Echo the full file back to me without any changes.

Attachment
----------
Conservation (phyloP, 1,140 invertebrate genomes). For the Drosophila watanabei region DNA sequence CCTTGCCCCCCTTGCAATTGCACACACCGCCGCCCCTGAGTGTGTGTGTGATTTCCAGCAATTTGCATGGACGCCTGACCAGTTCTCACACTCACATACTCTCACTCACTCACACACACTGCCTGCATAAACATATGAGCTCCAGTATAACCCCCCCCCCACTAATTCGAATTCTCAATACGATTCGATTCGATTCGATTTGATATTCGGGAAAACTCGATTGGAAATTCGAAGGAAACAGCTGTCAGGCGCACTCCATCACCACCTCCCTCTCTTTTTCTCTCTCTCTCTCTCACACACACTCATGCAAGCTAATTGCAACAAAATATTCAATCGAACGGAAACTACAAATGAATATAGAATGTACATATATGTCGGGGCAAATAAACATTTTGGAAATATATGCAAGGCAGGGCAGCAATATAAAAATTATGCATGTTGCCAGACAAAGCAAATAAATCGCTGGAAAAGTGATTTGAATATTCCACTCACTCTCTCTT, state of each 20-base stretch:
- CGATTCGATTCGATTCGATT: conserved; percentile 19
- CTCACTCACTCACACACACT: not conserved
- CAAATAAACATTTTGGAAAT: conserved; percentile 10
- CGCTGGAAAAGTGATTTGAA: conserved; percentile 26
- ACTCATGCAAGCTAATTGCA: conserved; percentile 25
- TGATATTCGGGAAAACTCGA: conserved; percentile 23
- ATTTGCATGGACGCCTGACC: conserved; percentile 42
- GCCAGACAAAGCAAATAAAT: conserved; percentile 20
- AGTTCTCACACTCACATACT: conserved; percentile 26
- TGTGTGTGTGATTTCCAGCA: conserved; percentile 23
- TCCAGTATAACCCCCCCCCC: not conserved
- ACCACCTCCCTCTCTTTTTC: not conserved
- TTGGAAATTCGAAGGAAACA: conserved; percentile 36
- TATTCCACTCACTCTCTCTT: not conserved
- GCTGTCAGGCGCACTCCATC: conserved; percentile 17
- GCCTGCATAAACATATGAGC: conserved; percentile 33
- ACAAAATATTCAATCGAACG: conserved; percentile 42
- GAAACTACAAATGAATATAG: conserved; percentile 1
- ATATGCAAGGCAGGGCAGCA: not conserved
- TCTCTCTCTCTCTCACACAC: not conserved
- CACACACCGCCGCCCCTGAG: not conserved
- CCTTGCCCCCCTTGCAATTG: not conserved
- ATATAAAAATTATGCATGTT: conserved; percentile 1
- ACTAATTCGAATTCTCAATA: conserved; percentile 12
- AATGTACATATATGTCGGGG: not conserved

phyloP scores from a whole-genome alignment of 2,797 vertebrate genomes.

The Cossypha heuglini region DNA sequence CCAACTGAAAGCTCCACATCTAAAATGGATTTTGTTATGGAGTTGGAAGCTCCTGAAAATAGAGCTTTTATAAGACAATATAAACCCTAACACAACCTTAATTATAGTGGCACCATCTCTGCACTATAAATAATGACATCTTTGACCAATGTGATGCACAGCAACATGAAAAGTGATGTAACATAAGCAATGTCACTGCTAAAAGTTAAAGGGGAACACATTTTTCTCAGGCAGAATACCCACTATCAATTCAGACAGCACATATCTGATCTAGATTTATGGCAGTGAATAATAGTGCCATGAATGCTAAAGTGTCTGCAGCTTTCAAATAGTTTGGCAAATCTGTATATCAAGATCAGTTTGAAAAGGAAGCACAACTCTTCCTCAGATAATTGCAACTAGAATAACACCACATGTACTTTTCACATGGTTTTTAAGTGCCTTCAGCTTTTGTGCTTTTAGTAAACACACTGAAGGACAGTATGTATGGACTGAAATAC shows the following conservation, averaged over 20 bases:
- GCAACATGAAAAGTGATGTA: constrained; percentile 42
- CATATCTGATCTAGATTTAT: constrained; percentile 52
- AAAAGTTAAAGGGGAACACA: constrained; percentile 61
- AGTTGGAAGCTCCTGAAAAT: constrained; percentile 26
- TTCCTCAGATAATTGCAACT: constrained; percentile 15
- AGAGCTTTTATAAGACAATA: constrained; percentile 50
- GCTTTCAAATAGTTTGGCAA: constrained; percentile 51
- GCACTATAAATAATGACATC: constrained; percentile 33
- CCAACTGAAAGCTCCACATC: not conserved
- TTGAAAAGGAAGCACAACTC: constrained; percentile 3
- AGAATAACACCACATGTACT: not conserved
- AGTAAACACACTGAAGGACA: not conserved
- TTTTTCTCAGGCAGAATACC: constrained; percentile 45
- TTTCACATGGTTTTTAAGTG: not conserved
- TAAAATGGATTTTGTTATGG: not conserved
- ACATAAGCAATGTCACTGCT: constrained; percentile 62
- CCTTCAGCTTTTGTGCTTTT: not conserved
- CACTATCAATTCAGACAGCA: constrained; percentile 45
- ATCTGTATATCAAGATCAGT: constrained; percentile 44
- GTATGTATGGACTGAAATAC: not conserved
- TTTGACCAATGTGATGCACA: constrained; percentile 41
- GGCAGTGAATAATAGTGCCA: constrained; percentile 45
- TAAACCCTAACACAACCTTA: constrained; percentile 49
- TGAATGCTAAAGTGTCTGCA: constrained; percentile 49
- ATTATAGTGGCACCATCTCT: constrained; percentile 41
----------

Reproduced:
Conservation (phyloP, 1,140 invertebrate genomes). For the Drosophila watanabei region DNA sequence CCTTGCCCCCCTTGCAATTGCACACACCGCCGCCCCTGAGTGTGTGTGTGATTTCCAGCAATTTGCATGGACGCCTGACCAGTTCTCACACTCACATACTCTCACTCACTCACACACACTGCCTGCATAAACATATGAGCTCCAGTATAACCCCCCCCCCACTAATTCGAATTCTCAATACGATTCGATTCGATTCGATTTGATATTCGGGAAAACTCGATTGGAAATTCGAAGGAAACAGCTGTCAGGCGCACTCCATCACCACCTCCCTCTCTTTTTCTCTCTCTCTCTCTCACACACACTCATGCAAGCTAATTGCAACAAAATATTCAATCGAACGGAAACTACAAATGAATATAGAATGTACATATATGTCGGGGCAAATAAACATTTTGGAAATATATGCAAGGCAGGGCAGCAATATAAAAATTATGCATGTTGCCAGACAAAGCAAATAAATCGCTGGAAAAGTGATTTGAATATTCCACTCACTCTCTCTT, state of each 20-base stretch:
- CGATTCGATTCGATTCGATT: conserved; percentile 19
- CTCACTCACTCACACACACT: not conserved
- CAAATAAACATTTTGGAAAT: conserved; percentile 10
- CGCTGGAAAAGTGATTTGAA: conserved; percentile 26
- ACTCATGCAAGCTAATTGCA: conserved; percentile 25
- TGATATTCGGGAAAACTCGA: conserved; percentile 23
- ATTTGCATGGACGCCTGACC: conserved; percentile 42
- GCCAGACAAAGCAAATAAAT: conserved; percentile 20
- AGTTCTCACACTCACATACT: conserved; percentile 26
- TGTGTGTGTGATTTCCAGCA: conserved; percentile 23
- TCCAGTATAACCCCCCCCCC: not conserved
- ACCACCTCCCTCTCTTTTTC: not conserved
- TTGGAAATTCGAAGGAAACA: conserved; percentile 36
- TATTCCACTCACTCTCTCTT: not conserved
- GCTGTCAGGCGCACTCCATC: conserved; percentile 17
- GCCTGCATAAACATATGAGC: conserved; percentile 33
- ACAAAATATTCAATCGAACG: conserved; percentile 42
- GAAACTACAAATGAATATAG: conserved; percentile 1
- ATATGCAAGGCAGGGCAGCA: not conserved
- TCTCTCTCTCTCTCACACAC: not conserved
- CACACACCGCCGCCCCTGAG: not conserved
- CCTTGCCCCCCTTGCAATTG: not conserved
- ATATAAAAATTATGCATGTT: conserved; percentile 1
- ACTAATTCGAATTCTCAATA: conserved; percentile 12
- AATGTACATATATGTCGGGG: not conserved

phyloP scores from a whole-genome alignment of 2,797 vertebrate genomes.

The Cossypha heuglini region DNA sequence CCAACTGAAAGCTCCACATCTAAAATGGATTTTGTTATGGAGTTGGAAGCTCCTGAAAATAGAGCTTTTATAAGACAATATAAACCCTAACACAACCTTAATTATAGTGGCACCATCTCTGCACTATAAATAATGACATCTTTGACCAATGTGATGCACAGCAACATGAAAAGTGATGTAACATAAGCAATGTCACTGCTAAAAGTTAAAGGGGAACACATTTTTCTCAGGCAGAATACCCACTATCAATTCAGACAGCACATATCTGATCTAGATTTATGGCAGTGAATAATAGTGCCATGAATGCTAAAGTGTCTGCAGCTTTCAAATAGTTTGGCAAATCTGTATATCAAGATCAGTTTGAAAAGGAAGCACAACTCTTCCTCAGATAATTGCAACTAGAATAACACCACATGTACTTTTCACATGGTTTTTAAGTGCCTTCAGCTTTTGTGCTTTTAGTAAACACACTGAAGGACAGTATGTATGGACTGAAATAC shows the following conservation, averaged over 20 bases:
- GCAACATGAAAAGTGATGTA: constrained; percentile 42
- CATATCTGATCTAGATTTAT: constrained; percentile 52
- AAAAGTTAAAGGGGAACACA: constrained; percentile 61
- AGTTGGAAGCTCCTGAAAAT: constrained; percentile 26
- TTCCTCAGATAATTGCAACT: constrained; percentile 15
- AGAGCTTTTATAAGACAATA: constrained; percentile 50
- GCTTTCAAATAGTTTGGCAA: constrained; percentile 51
- GCACTATAAATAATGACATC: constrained; percentile 33
- CCAACTGAAAGCTCCACATC: not conserved
- TTGAAAAGGAAGCACAACTC: constrained; percentile 3
- AGAATAACACCACATGTACT: not conserved
- AGTAAACACACTGAAGGACA: not conserved
- TTTTTCTCAGGCAGAATACC: constrained; percentile 45
- TTTCACATGGTTTTTAAGTG: not conserved
- TAAAATGGATTTTGTTATGG: not conserved
- ACATAAGCAATGTCACTGCT: constrained; percentile 62
- CCTTCAGCTTTTGTGCTTTT: not conserved
- CACTATCAATTCAGACAGCA: constrained; percentile 45
- ATCTGTATATCAAGATCAGT: constrained; percentile 44
- GTATGTATGGACTGAAATAC: not conserved
- TTTGACCAATGTGATGCACA: constrained; percentile 41
- GGCAGTGAATAATAGTGCCA: constrained; percentile 45
- TAAACCCTAACACAACCTTA: constrained; percentile 49
- TGAATGCTAAAGTGTCTGCA: constrained; percentile 49
- ATTATAGTGGCACCATCTCT: constrained; percentile 41